Jo: It's usually activity-related or movement-related. They might get it on some of the tests you do in the clinic. But they might not. They might only get the pain on the activities that they do out of the clinic such as sitting for long periods, pivoting and changing direction, getting down low in their sport.
Mick: So as you mentioned before, features of FAI can be seen on imaging. Does that mean that patients may need to have surgery to correct this impingement?
Jo: That's a good question. In a nutshell, no, it doesn't mean they need to have surgery.
Basically there's three types of FAI. The first type is called Cam type FAI, so referred to the cam morphology, which is the extra bump of bone that you see on the head-neck junction of the femur. The femur normally has that nice sort of round ball shape, and then sort of scoop down on the neck of the femur, and what you see in cam morphology is there's extra bone, so you lose that scooped out shape, it's sort of flattens out. The second type is called Pincer FAI, and that's where the hip socket is too deep. So the socket's either deep all the way around, or the socket's sort of backward facing and retroverted, so it means that it's deeper at the front of the hip, which can cause impingement. And then the third type is Mixed FAI, where you have both the cam and the pincer morphology.
But in terms of surgery for those things, it's interesting when you look at the studies that look at the prevalence of the shapes of hips in people with pain and without pain. Essentially, when you look at groups of athletes, around two-thirds of athletes have Cam morphology, and that's whether they have pain or not. So, Cam morphology in athletes is more related to load and that fact that they're an athlete, rather than whether or not they have pain. In non-athletes the prevalence is a bit higher in people with pain, than without pain, but it’s important to remember that 1/4 to a 1/3 of everybody WITHOUT pain also has Cam morphology.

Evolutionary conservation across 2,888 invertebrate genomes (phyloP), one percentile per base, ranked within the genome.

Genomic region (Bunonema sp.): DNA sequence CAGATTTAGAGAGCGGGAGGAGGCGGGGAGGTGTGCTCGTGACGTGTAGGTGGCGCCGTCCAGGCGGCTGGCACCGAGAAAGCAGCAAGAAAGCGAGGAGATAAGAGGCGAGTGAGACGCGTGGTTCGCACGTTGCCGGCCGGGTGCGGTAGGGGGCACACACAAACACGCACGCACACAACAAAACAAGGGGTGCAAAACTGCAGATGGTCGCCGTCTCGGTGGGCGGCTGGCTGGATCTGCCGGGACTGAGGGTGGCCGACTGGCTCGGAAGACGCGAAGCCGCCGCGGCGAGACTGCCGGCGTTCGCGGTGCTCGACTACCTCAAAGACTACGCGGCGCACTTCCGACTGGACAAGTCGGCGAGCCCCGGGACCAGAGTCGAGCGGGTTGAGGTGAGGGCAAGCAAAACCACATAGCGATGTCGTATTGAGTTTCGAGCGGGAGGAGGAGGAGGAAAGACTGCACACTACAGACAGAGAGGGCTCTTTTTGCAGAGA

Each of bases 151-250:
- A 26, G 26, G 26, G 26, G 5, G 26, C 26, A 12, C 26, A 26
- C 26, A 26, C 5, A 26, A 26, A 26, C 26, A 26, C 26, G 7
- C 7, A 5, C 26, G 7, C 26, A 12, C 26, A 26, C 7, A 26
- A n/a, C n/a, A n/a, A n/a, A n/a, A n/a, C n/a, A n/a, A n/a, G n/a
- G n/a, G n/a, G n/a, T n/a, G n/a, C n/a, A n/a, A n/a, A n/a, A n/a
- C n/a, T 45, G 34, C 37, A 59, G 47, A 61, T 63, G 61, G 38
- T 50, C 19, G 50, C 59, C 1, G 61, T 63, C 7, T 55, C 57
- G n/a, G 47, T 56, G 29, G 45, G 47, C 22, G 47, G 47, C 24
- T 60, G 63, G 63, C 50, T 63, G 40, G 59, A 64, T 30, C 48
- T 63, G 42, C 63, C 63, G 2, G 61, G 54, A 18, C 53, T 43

And the association between cam morphology and pain is not well established, so having cam morphology, or that extra bump of bone is not necessarily associated with actually having pain or having symptoms. So just having a look at that shape and seeing that you've got that bump of bone, it's means that you don't necessarily need to have surgery to take the bone off. It could be that other things other than that impingement shape are the thing that's causing you pain.
Mick: So we know some people eventually do go down the surgical path, does surgery work?